12. Gestational weight gain, prepregnancy body mass index related to pregnancy outcomes in KAZERUN, FARS, IRAN

    Tabatabaei, Mozhgan

    2011-01-01

    Objective: The aim of this study was to evaluate associations between pregnancy outcomes and prepregnancy body mass index and gestational weight gain among pregnant women who regularly attended health centers of Kazerun, Fars, Iran.

  13. Age and body weight of Moroccan local cattle at puberty: Effect of season

    Moroccan local cattle are a distinct breed comprising almost 90% of the total cattle population of 2.5 million. The age and the body weight of some 1662 heifers attaining puberty were determined under two production systems by monitoring plasma progesterone levels as an indicator of the first ovulation. The effect of season on these parameters was also studied. Ovarian cyclicity commenced in 50% of heifers by the age of 16.5 months and at a body weight of 144 kg (70% of the mature body weight). The time of puberty was correlated with both age and body weight and was influenced by both the season of the year at which puberty was reached and the system of rearing. The mean age at which behavioural oestrus was first observed and the heifer inseminated was 26.5 months. Fifty per cent of 546 heifers were pregnant by 27 months of age. (author). 18 refs, 7 figs

  14. Assessing stability of body weight in the brushtail possum (Trichosurus vulpecula).

    Cameron, Kristie E; Bizo, Lewis A; Starkey, Nicola J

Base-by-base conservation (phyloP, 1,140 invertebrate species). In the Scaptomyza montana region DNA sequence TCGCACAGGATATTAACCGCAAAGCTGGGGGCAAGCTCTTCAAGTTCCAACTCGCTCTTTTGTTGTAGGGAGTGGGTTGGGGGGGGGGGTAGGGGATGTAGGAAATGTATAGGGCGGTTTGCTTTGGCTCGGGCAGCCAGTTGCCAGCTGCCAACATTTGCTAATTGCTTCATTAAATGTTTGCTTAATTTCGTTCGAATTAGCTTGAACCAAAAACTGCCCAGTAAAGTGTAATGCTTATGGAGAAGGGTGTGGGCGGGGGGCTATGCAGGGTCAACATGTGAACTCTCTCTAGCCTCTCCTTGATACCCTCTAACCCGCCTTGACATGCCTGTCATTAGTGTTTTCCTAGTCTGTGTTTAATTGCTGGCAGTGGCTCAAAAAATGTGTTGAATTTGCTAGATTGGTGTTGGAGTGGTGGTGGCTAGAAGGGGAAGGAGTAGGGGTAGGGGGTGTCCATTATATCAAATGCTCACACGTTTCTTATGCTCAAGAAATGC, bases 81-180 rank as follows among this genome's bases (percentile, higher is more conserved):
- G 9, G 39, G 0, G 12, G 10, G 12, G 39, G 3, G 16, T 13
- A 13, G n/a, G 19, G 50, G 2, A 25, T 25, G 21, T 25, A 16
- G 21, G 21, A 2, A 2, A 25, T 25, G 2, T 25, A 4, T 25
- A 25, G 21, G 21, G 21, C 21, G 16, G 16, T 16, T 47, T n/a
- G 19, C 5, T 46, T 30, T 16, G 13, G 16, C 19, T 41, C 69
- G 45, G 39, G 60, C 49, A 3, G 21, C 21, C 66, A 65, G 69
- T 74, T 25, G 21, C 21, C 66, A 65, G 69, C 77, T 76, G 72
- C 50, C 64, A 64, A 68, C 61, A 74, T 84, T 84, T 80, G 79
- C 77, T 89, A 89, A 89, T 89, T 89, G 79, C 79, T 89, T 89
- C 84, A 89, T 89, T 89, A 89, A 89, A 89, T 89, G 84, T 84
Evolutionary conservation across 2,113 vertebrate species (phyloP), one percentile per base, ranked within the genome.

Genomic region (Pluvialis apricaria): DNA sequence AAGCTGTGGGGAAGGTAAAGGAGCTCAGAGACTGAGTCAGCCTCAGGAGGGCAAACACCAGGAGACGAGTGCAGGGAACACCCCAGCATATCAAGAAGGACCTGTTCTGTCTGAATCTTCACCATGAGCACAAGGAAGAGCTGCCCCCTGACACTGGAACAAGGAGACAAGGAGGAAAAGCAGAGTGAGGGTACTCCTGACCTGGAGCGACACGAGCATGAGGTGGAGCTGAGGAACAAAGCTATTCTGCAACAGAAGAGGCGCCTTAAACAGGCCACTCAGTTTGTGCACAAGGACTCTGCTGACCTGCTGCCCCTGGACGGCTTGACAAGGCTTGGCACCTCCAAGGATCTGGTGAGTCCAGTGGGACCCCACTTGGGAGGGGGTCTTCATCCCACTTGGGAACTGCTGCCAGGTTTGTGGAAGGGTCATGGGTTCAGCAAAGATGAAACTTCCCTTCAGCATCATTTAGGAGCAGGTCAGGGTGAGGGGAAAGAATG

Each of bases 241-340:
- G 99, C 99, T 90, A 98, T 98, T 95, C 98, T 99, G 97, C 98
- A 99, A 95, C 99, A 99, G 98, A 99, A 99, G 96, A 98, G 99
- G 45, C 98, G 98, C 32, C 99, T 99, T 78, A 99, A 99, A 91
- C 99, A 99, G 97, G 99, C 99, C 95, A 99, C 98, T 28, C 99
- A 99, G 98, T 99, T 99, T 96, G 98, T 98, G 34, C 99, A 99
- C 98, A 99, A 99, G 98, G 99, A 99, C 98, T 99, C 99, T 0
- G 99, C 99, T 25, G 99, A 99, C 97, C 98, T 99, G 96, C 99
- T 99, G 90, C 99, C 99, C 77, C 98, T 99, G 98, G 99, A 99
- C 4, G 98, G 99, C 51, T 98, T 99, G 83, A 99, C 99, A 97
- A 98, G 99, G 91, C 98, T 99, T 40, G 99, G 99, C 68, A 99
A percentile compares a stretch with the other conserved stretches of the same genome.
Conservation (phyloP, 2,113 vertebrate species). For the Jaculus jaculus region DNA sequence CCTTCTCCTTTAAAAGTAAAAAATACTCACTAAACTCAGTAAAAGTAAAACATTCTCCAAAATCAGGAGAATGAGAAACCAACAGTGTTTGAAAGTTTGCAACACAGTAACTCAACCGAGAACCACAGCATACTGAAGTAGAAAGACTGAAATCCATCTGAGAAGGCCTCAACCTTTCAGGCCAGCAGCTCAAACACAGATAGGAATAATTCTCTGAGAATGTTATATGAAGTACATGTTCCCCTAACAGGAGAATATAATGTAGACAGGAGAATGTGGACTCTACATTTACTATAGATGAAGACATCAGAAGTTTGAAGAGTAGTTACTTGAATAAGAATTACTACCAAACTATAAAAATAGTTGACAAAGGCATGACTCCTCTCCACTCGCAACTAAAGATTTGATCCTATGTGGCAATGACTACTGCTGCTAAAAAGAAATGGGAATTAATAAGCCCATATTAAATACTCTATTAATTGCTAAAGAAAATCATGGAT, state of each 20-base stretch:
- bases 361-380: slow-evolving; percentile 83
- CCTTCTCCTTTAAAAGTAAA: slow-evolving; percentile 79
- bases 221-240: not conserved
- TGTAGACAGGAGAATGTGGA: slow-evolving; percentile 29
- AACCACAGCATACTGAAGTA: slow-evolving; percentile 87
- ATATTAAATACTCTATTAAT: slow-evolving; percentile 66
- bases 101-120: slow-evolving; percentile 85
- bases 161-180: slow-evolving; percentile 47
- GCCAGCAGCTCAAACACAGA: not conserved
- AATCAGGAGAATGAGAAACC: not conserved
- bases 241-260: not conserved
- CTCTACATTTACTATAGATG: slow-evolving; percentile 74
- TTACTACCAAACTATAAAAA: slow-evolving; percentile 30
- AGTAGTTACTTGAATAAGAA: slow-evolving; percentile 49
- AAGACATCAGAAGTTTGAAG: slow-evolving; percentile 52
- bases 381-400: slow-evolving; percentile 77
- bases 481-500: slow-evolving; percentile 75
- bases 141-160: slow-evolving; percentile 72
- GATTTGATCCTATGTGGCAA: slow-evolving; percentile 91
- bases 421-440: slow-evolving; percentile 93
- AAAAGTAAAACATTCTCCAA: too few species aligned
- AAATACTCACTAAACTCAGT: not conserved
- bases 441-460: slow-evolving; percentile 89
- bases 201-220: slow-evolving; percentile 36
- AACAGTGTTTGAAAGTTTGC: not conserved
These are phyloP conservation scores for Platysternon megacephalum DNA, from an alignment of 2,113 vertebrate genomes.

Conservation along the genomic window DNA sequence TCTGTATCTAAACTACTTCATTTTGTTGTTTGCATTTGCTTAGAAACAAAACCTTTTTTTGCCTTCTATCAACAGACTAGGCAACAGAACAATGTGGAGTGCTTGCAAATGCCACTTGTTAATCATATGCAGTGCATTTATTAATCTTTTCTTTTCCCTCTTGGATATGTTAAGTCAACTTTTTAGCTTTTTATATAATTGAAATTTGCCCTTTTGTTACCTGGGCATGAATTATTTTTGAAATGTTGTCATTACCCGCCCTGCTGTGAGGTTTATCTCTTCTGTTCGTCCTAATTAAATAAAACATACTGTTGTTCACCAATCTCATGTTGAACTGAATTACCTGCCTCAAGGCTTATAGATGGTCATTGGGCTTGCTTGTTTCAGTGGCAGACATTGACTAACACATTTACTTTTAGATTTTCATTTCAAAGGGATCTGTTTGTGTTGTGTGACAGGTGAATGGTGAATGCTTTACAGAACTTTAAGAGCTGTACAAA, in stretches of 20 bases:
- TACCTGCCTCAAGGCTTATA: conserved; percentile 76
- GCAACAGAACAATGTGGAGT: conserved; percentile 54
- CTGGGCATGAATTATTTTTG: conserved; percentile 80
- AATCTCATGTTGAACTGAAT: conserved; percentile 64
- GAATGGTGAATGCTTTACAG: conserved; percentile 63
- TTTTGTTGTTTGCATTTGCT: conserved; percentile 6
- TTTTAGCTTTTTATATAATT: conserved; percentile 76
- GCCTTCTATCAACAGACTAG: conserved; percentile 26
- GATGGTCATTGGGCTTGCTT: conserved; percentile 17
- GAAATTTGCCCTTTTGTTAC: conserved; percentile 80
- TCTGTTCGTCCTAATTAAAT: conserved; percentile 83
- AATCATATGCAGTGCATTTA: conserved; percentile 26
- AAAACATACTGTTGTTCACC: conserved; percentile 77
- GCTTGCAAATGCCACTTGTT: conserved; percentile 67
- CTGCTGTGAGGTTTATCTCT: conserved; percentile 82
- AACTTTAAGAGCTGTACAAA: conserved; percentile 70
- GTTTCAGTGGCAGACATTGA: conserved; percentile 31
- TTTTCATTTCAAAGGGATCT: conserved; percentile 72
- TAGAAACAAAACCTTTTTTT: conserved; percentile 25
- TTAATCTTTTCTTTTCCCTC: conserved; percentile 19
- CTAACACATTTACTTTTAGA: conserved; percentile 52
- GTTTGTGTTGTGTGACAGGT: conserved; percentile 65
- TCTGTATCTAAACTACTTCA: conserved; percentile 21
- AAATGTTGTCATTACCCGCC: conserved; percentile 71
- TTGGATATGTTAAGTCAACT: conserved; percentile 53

2015-01-01

    When conducting controlled laboratory studies with non-traditional laboratory animals it is important that methods for determining body weight stability are reliable. This helps ensure the health and welfare of animals when they are maintained during periods of free feeding or food restriction. This study compared different methods for determining body weight stability in six common brushtail possums (Trichosurus vulpecula) maintained on a free-feeding diet under laboratory conditions. A criterion of five consecutive weighings with less than ±2.5% change across days and no more than two consecutive days of weight loss or weight gain was judged to be the most suitable criteria for determining stability. It is important to study non-traditional animals, especially endangered or pest species, under controlled laboratory conditions and to have robust methods for establishing body weight stability. PMID:24958547

  15. Targeted leptin receptor blockade: Role of VTA and NTS leptin receptors in body weight homeostasis

    Matheny, M.; Strehler, K.Y.E.; M. King; Tümer, N.; Scarpace, P. J.

    2014-01-01

    The present investigation examined whether leptin stimulation of ventral tegmental area (VTA) or nucleus of the solitary tract (NTS) has a role in body weight homeostasis independent of the medial basal hypothalamus (MBH). To this end, recombinant adeno-associated viral techniques were employed to target leptin overexpression or overexpression of a dominant negative leptin mutant (Leptin Antagonist). Leptin Antagonist overexpression in MBH or VTA increased food intake and body weight to simil...

  16. Body Dissatisfaction and Weight-Related Teasing: A Model of Cognitive Vulnerability to Depression Among Women